Housing agency director is fired

Board notes differences in management style

Caldwell filled role temporarily

He oversaw completion of Bloomsbury Square


January 15, 2004|By Jason Song | Jason Song,SUN STAFF

The board of Annapolis' housing authority yesterday fired Clyde Caldwell, the acting executive director, over differences in management and communication style.

Caldwell had served as the authority's top manager since last spring, when he took over for P. Holden Croslan, whose five years was marked by improved finances but clashes with city officials and some residents. She left in what was described as a mutual parting of ways and was to receive a year's salary as severance.

Trudy McFall, the board's chairwoman, attributed yesterday's move involving Caldwell to tensions between him and board members.

Although the two tried to build a solid relationship, McFall said, "there were differences."

Reached last night, Caldwell accused McFall of meddling in authority business on a "day-to-day basis, and, in my opinion, that's wrong."

"Staff shouldn't have to take orders from two administrators" said Caldwell, who was hired as deputy director in August 2002 but never received a long-term contract as director.

Caldwell said he and McFall had a good relationship until August, when he sensed she was unhappy with his performance. He said he wanted to sit down and talk about it, but that a formal meeting was never set up. Yesterday, he said, McFall and board member Patricia Holliday delivered a one-paragraph letter of dismissal in person.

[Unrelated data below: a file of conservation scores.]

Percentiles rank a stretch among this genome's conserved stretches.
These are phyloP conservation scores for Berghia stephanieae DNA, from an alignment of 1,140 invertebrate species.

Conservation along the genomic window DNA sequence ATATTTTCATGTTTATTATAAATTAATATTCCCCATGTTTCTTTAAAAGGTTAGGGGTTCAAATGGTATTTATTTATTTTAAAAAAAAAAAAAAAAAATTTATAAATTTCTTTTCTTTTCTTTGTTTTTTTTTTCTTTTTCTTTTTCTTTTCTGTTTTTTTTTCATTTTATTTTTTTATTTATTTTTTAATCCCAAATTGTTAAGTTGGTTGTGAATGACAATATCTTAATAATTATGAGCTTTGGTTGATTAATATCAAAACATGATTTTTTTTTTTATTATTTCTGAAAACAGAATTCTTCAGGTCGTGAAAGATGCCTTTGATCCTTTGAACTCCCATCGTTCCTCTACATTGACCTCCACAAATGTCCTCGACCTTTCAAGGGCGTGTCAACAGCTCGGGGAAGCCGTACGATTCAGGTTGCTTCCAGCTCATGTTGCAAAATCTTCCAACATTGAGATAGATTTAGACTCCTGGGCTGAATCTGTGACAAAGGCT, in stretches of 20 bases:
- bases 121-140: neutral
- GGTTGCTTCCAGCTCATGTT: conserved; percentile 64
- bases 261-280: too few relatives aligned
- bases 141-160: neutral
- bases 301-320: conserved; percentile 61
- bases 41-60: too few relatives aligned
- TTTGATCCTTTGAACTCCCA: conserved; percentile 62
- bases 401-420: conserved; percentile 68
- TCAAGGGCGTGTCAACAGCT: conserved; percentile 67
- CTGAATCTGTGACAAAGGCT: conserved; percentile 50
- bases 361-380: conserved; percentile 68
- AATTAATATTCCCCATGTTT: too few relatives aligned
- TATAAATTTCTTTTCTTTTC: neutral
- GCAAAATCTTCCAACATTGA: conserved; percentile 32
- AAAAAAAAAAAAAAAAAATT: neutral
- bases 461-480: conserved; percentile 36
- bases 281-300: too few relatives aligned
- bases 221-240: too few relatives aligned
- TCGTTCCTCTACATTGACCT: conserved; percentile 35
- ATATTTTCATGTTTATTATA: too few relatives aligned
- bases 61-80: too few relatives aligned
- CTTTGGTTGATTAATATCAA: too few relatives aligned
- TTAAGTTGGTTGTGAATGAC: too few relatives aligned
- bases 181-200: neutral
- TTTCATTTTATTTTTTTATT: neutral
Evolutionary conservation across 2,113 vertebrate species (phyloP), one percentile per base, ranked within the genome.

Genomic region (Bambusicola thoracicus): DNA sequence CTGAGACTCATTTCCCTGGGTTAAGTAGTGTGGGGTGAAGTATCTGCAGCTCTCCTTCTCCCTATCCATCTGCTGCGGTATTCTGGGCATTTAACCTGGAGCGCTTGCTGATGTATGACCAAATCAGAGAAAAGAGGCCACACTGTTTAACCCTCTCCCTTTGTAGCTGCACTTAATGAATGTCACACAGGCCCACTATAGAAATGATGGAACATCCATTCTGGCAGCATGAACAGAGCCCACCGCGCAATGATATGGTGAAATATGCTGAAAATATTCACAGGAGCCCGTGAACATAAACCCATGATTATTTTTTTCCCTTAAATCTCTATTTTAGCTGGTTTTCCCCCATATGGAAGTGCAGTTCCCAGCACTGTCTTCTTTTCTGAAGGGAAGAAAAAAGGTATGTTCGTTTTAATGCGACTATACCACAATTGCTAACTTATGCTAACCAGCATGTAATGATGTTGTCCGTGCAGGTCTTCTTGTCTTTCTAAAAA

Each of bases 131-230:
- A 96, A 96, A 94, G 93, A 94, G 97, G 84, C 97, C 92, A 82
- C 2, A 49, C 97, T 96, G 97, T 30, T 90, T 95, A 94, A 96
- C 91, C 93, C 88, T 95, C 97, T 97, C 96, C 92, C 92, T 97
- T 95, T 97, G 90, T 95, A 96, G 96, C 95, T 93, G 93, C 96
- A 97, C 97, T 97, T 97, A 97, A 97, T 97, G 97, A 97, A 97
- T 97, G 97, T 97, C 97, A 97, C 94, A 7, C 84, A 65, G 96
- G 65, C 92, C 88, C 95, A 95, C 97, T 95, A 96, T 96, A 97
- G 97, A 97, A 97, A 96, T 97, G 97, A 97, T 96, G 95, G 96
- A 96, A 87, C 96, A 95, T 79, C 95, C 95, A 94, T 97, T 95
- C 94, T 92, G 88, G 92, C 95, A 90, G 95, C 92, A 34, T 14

"I feel like I got stabbed in the back," said Caldwell, who was paid just under $100,000 a year.

McFall responded that Caldwell received two unfavorable oral reviews before the board's action, and that she's not a "day-to-day administrator by any stretch."

The board will begin a nationwide search for a new executive director, who is in charge of administering the authority's 1,100 public housing units. The board had planned to do this last year but put it off. McFall said she hopes to hire a new director within three months.

Larry A. Loyd, executive director of the Housing Commission of Anne Arundel County, will assist the city's housing authority in the interim, McFall said.

In his time as executive director, Caldwell oversaw the completion of the new Bloomsbury Square housing community, a 51-unit project overlooking College Creek in downtown Annapolis.

Residents were supposed to move into the complex last spring, but the move was delayed by political infighting and lawsuits. After months of negotiations by Caldwell and others, residents moved into their homes in early November.

Caldwell also helped negotiate a deal, announced this week, between the city and the housing authority to bolster police presence in the city's public housing neighborhoods.

The city and authority will each contribute $150,000 to hire 10 off-duty police officers to work on a part-time basis on housing authority property, where three of the city's five homicides occurred last year.

The authority also received a score of 87 out of 100 in a recent audit by the U.S. Department of Housing and Urban Development.

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